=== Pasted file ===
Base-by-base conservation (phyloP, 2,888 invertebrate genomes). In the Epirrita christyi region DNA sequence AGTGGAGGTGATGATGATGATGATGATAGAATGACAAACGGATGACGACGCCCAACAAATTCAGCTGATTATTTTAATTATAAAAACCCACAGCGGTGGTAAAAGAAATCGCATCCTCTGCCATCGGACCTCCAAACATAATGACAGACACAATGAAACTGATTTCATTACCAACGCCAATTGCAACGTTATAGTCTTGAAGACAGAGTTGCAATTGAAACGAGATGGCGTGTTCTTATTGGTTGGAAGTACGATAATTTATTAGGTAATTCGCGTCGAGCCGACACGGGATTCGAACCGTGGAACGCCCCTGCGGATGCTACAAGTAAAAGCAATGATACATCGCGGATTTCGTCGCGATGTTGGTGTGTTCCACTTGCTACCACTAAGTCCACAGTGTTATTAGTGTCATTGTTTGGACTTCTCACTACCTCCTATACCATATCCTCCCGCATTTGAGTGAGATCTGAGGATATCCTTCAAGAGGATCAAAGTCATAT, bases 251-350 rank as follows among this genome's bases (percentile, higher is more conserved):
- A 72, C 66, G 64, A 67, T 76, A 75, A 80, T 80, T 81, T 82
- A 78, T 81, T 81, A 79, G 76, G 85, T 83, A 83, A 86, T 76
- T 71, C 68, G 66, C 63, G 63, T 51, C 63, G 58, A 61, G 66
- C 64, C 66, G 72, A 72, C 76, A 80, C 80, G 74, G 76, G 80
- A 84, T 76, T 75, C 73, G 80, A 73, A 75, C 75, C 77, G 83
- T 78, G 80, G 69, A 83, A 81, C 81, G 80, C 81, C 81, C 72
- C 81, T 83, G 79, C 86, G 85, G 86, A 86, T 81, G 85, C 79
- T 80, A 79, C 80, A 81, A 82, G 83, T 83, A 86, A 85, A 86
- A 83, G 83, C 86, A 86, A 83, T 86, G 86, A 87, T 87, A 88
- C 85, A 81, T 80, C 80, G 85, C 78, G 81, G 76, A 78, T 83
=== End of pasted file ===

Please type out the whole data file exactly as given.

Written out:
Base-by-base conservation (phyloP, 2,888 invertebrate genomes). In the Epirrita christyi region DNA sequence AGTGGAGGTGATGATGATGATGATGATAGAATGACAAACGGATGACGACGCCCAACAAATTCAGCTGATTATTTTAATTATAAAAACCCACAGCGGTGGTAAAAGAAATCGCATCCTCTGCCATCGGACCTCCAAACATAATGACAGACACAATGAAACTGATTTCATTACCAACGCCAATTGCAACGTTATAGTCTTGAAGACAGAGTTGCAATTGAAACGAGATGGCGTGTTCTTATTGGTTGGAAGTACGATAATTTATTAGGTAATTCGCGTCGAGCCGACACGGGATTCGAACCGTGGAACGCCCCTGCGGATGCTACAAGTAAAAGCAATGATACATCGCGGATTTCGTCGCGATGTTGGTGTGTTCCACTTGCTACCACTAAGTCCACAGTGTTATTAGTGTCATTGTTTGGACTTCTCACTACCTCCTATACCATATCCTCCCGCATTTGAGTGAGATCTGAGGATATCCTTCAAGAGGATCAAAGTCATAT, bases 251-350 rank as follows among this genome's bases (percentile, higher is more conserved):
- A 72, C 66, G 64, A 67, T 76, A 75, A 80, T 80, T 81, T 82
- A 78, T 81, T 81, A 79, G 76, G 85, T 83, A 83, A 86, T 76
- T 71, C 68, G 66, C 63, G 63, T 51, C 63, G 58, A 61, G 66
- C 64, C 66, G 72, A 72, C 76, A 80, C 80, G 74, G 76, G 80
- A 84, T 76, T 75, C 73, G 80, A 73, A 75, C 75, C 77, G 83
- T 78, G 80, G 69, A 83, A 81, C 81, G 80, C 81, C 81, C 72
- C 81, T 83, G 79, C 86, G 85, G 86, A 86, T 81, G 85, C 79
- T 80, A 79, C 80, A 81, A 82, G 83, T 83, A 86, A 85, A 86
- A 83, G 83, C 86, A 86, A 83, T 86, G 86, A 87, T 87, A 88
- C 85, A 81, T 80, C 80, G 85, C 78, G 81, G 76, A 78, T 83